This week’s show notes are short, because all three of us were out ramblin’ this week. (That’s also why there wasn’t a news post – There should be one as normally scheduled Thursday though!) Here are three links though: Baseball Mogul, a fun baseball simulation, and Out of the Park, which is insanely complex and only for the hardcore sports simulation junkies. And the snifferoo from last week came from this YouTube clip.
It’s the debut of a semi-new feature! We’ve scoured some online sites in an attempt to find some retro gamin’ news you might find interesting, to whet your appetite between shows. Except to see regular news posts on Thursdays for the next couple of weeks as we try this out. So, without further adieu…
– Remember how cool The Wizard was? Well… Not actually. But similar to that movie, there will be a 2015 Nintendo World Championships, as reported by Games Radar and tons of other sites. The entry rounds being held at eight Best Buy locations. For more info, go here.
– Just as a technical project, someone is porting Wolfenstein 3D to the Genesis. Like… they’re doing it now, in 2015. You can see a YouTube video here, and there is a message board posting about it here.
– For the Genesis and the SNES, there is a vibrant homebrew / indie scene. Example: here is a Kickstarter for a new SNES (and possibly NES) platform game.
– A port of Dragon Quest VIII is coming out for the 3DS.
– Sega is pulling a bunch of different games from its iOS offerings, per Pocket Gamer. Games removed include Streets of Rage 2, Gunstar Heroes, Shining Force and Sonic Spinball.
– A deep dive from Nintendo Life on the cancellation of Star Fox 2, from someone who worked on the game and played a completed Japanese ROM of it. However, a release and translation are probably unlikely, given legal issues with the now-defunct Argonaut Software.
ON THIS DAY IN VIDEO GAME HISTORY…
– … Well, kind of. Super Mario Bros. the movie was released in 1993, and it bombed. Per Box Office Mojo, it only made $20.9 million on a $48 million production budget. It only opened fourth on its first weekend, behind “classics” like Cliffhanger, Made in America and Dave. It was out of theaters in about four weeks. The full movie is often posted on YouTube, and really, that’s a better option that expending any cash for that trash.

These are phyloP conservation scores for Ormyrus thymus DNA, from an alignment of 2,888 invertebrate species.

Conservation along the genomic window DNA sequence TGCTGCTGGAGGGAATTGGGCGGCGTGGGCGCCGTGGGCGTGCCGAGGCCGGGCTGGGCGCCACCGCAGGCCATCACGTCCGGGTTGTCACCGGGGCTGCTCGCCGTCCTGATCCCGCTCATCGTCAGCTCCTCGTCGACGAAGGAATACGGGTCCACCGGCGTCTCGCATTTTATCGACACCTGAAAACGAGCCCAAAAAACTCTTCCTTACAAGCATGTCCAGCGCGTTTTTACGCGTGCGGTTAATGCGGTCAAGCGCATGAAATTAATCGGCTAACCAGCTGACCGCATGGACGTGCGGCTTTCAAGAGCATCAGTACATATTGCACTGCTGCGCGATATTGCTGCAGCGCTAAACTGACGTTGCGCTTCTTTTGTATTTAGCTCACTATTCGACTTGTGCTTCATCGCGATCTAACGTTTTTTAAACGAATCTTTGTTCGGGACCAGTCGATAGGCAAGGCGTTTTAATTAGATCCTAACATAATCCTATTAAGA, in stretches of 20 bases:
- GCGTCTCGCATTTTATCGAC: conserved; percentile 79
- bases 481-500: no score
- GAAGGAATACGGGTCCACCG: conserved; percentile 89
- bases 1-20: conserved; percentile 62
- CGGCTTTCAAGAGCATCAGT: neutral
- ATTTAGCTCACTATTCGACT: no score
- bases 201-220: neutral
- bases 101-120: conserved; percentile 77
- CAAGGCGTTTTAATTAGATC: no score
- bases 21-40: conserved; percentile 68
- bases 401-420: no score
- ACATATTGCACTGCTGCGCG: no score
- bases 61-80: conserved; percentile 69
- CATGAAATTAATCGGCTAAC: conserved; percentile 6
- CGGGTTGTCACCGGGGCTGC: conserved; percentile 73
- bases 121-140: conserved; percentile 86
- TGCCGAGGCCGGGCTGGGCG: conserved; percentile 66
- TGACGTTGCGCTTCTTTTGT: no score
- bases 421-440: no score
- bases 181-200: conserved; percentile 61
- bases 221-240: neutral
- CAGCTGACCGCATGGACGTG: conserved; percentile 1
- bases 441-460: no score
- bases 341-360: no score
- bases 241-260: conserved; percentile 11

– Notable game releases: Mass Effect (2008), Lunar: Silver Star Story Complete (1999), Crazy Taxi 2 and Dark Cloud (2001).
For the full list of history items, check out Moby Games.
Genesis does what Nintendont! Vectorman is hellishly hard, but it’s fun to turn from balls into a bomb and to explooodddeeee!
On today’s show, Steve, Todd and Huell are joined by their (non-British) friend Pip to talk about how impossible this game is, unless you’re using the Game Genie. (Yes, even save states aren’t enough to overcome Vectorman!) There is also talk of Genesis vs. Super Nintendo, and Vectorman vs. Donkey Kong Country. And of course, balls and Ballz.
Be sure to listen to the Snifferoo at the end, and if you’re interested in guesting on the show this week, send us an email at firstname.lastname@example.org. You can also follow us on Twitter, or Facebook.
Show notes for this episode:
- Vectorman can be purchased on Steam for $2.99, or as part of larger Sega classics packages for $7.50 or $29.99. Hard copies on eBay are going for about $5 to $10, and unlike some other games we’ve covered, the inclusion of the box and manual only ups the price range to $15 to $25. Vectorman 2 is in a similar price range.
- The Snifferoo from last week was the main theme from Vectorman, which can be listened to on YouTube here. The commercial that provides the opening music for this week’s ‘sode is here.
- Balls? No, Ballz!
Your Parents Basement is meant to be a fun podcast project, where some folks talk about their favorite classic games. Click here for our first episode on Super Mario Bros., as well as its way-too-hard counterpart, The Lost Levels.
Want to follow along to future episodes? Add this feed to your podcastin’ device: https://yourparentsbasementpodcast.wordpress.com/category/podcasts/feed/ We are absolutely looking for guests and game ideas for future shows! For both, please email them to us – email@example.com – as opposed to leaving them as comments. (Mystery is good for the rest of the listening audience!) You can also follow us on Twitter. Supplemental material for today’s show:
- The opening theme comes from this helpful YouTube video.
- The Super Mario Bros. Super Show with “Rowdy” Roddy Piper.
- Console Wars by Blake Harris, which was the first book I read that really focused on the rise and fall of Sega during the Genesis era from that company’s perspective.
- “The Secret History of Super Mario Bros. 2” from Wired, which talks about that game’s true origin.
- A deep dive on the failures of the Super Mario Bros. movie on Grantland. The movie rights changed hands in December 2014, suggesting that a second attempt might be coming soon.